The Irish government signed up to the recent Glasgow Climate Pact and used the summit to announce a raft of ambitious goals, including the development of 5 gigawatts (GW) of offshore wind energy up to 2030. That would more than double the country’s current onshore and offshore wind power capacity.
Compared to some of its more outlandish ambitions, such as having nearly a million electric vehicles on Ireland’s roads by 2030, the offshore wind target actually seems achievable. After all, the Republic of Ireland’s maritime area extends far into the Atlantic Ocean and is roughly ten times the size of its land area. The total offshore wind resource is enough to comfortably power the country’s electricity needs. Given more than 30 projects with a total capacity of around 29 GW are in various stages of planning, then it does indeed seem the 5 GW target can be reached by 2030.
However, the Irish government has a rather bad track record when it comes to delivering on climate plans and Ireland is currently one of the worst performers in the EU. Rewind back to COP21 in Paris, 2015. The then taoiseach (prime minister) Enda Kenny announced that “We have committed, with our EU partners, to a collective target to reduce greenhouse gas emissions by at least 40% by 2030”. With the same breath he then claimed it was okay if the national cattle herd would grow.
Six years on from Paris, optimistic projections show Ireland will only achieve a 24% reduction of greenhouse gas emissions by 2030, even though a new target of 51% has been agreed. On the other hand, the national cattle herd has indeed grown, with agriculture now accounting for one third of the country’s total emissions.
Ireland stands to gain from offshore wind
The Irish offshore wind industry is still in its infancy, with the 24 megawatt Arklow Bank the only operating wind farm in Irish waters. But the country has a lot to gain. A growing offshore wind sector will help it achieve emissions reduction targets, and will also make Ireland less dependent on the import of energy and shield it against spikes in energy prices on the international markets.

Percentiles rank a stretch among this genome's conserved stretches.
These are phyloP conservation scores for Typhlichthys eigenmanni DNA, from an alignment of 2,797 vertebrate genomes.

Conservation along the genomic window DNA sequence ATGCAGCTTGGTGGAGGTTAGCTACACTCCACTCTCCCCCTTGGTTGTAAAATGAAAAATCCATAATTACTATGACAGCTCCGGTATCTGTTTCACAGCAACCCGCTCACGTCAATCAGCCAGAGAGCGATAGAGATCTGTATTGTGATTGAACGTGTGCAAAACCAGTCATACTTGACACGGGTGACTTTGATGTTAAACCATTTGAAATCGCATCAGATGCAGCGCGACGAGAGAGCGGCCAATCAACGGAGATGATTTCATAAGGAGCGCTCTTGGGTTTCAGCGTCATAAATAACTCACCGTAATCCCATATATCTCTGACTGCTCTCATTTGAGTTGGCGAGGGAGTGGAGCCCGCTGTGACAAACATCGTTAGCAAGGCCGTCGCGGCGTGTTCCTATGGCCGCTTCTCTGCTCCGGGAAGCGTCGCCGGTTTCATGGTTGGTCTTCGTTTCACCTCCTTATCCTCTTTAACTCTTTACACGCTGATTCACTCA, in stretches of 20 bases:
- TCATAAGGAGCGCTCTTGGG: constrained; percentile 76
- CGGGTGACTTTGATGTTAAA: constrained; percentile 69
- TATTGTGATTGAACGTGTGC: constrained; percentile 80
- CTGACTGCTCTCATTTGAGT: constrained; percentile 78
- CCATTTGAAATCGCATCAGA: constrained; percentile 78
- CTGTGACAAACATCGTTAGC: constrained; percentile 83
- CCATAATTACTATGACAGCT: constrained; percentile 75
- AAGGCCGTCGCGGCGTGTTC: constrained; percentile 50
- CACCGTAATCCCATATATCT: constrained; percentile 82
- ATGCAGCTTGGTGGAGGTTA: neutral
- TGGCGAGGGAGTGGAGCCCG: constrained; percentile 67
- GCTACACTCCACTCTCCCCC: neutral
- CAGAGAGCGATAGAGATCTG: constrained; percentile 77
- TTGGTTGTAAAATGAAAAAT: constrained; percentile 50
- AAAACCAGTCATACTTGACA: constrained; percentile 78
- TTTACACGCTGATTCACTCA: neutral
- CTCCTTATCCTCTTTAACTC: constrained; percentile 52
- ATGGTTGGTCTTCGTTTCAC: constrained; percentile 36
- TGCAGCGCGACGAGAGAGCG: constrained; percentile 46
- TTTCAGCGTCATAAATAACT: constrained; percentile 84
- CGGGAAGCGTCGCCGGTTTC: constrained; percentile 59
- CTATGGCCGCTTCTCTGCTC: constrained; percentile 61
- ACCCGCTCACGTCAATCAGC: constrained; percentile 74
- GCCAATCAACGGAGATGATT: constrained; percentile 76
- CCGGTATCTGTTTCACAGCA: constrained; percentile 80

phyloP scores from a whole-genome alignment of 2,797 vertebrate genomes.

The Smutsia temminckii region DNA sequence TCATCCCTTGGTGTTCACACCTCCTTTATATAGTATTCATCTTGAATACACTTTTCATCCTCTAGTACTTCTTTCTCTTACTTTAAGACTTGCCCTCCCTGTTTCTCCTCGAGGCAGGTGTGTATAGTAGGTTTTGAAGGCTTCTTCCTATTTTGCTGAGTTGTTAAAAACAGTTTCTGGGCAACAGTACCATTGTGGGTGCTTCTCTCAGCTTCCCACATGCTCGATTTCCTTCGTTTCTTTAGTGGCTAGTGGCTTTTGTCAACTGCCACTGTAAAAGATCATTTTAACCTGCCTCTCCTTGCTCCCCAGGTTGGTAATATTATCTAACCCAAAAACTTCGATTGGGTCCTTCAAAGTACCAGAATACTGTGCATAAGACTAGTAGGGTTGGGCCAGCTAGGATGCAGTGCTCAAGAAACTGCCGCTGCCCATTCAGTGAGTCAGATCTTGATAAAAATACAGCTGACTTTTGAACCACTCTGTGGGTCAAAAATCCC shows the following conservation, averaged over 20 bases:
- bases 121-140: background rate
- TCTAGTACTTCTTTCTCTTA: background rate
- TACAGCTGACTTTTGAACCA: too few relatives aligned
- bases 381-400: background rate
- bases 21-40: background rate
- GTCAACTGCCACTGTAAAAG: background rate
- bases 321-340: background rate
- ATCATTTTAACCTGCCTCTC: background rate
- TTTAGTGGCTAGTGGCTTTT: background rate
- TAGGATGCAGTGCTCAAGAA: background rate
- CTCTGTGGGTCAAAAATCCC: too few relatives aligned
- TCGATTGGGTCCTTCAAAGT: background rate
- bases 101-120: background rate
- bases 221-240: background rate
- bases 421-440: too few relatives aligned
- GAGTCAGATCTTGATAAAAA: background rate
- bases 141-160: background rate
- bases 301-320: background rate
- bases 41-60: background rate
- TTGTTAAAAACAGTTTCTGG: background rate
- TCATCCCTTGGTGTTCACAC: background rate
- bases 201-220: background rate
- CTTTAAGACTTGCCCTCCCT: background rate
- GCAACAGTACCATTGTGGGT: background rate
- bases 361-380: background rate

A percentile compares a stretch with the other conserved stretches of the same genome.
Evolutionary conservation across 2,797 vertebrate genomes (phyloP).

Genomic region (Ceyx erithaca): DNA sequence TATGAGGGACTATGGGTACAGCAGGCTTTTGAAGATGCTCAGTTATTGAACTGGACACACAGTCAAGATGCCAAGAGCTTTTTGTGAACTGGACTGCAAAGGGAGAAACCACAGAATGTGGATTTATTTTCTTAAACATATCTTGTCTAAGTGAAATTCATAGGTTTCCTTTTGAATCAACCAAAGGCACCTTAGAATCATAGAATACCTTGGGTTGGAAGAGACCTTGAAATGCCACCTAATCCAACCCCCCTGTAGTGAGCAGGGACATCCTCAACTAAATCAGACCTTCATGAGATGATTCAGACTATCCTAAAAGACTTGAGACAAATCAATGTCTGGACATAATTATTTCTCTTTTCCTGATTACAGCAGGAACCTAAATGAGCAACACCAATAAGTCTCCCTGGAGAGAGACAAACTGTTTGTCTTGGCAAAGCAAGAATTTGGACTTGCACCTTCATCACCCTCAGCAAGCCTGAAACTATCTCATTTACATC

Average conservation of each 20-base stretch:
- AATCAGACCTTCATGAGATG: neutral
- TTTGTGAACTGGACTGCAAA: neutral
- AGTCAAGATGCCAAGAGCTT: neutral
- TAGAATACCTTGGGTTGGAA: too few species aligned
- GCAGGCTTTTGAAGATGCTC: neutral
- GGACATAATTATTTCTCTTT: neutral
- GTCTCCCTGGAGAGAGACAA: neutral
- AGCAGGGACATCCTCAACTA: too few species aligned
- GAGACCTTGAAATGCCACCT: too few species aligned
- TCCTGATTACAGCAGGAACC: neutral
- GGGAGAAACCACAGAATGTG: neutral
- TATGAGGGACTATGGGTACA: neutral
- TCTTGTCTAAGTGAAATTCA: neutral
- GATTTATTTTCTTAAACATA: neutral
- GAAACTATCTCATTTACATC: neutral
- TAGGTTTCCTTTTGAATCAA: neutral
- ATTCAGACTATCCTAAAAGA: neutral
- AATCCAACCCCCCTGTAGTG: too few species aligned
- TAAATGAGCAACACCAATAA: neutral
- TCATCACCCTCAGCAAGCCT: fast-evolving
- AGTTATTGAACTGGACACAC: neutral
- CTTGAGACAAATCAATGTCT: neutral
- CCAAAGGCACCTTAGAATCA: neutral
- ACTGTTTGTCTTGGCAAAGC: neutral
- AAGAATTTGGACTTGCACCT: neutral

Another benefit is that it will bring new jobs to coastal communities, which will help ease the energy transition. For example, as part of a large floating wind farm project off the coast of County Clare the Moneypoint coal power station is to be transformed into a green energy hub and manufacturing site for floating offshore wind turbines.
Gap between policy and action
But dark clouds are hanging over the Moneypoint project in particular, and the Irish offshore wind industry in general. In November 2021 Equinor, a Norwegian oil and gas giant, announced it was quitting its partnership in Irish offshore wind projects with ESB, an Irish electric utility company. One may question the motives of oil and gas companies for investing in offshore wind, but they are certainly capable of delivering badly needed investments. Part of Equinor’s reason was reportedly “dissatisfaction with Ireland’s regulatory and planning regime”.
The Irish government seems undeterred, saying that it was only one company abandoning the offshore wind market while many others are lined up to take Equinor’s place. The government intends to hold renewable energy auctions in 2022 and expects to see construction on offshore wind projects starting in 2025. However, both industry advocates and the government’s climate advisers warned this isn’t fast enough and that new legislation was needed to reform the planning and regulatory framework.
A Maritime Area Planning Bill passed into law in December 2021, which would suggest there is some movement on the legislative front. However, the Irish government admits there is still some work ahead to establish an Office of Marine Development Enforcement, develop necessary regulations, and get different state entities to agree on how to engage with the system.
In contrast, the UK government recently announced the development of an additional 12 GW of offshore wind energy. The Netherlands meanwhile, with a maritime area about 15 times smaller than that of Ireland, has announced the development of an additional offshore wind capacity of 11 GW by 2030, doubling its target, while construction of 2 GW is already ongoing.
Clearly Ireland is lagging behind other countries with offshore wind development. Ultimately, it is likely that many of the planned 30 projects will not be built, even with all the required legislation in place. However, at the current pace of legislation it is uncertain if even the 5 GW target will be achieved by 2030.
The coming year will reveal if the Irish government is indeed serious about offshore wind energy by delivering the necessary legislation, and hopefully avoiding another debacle like the Equinor departure.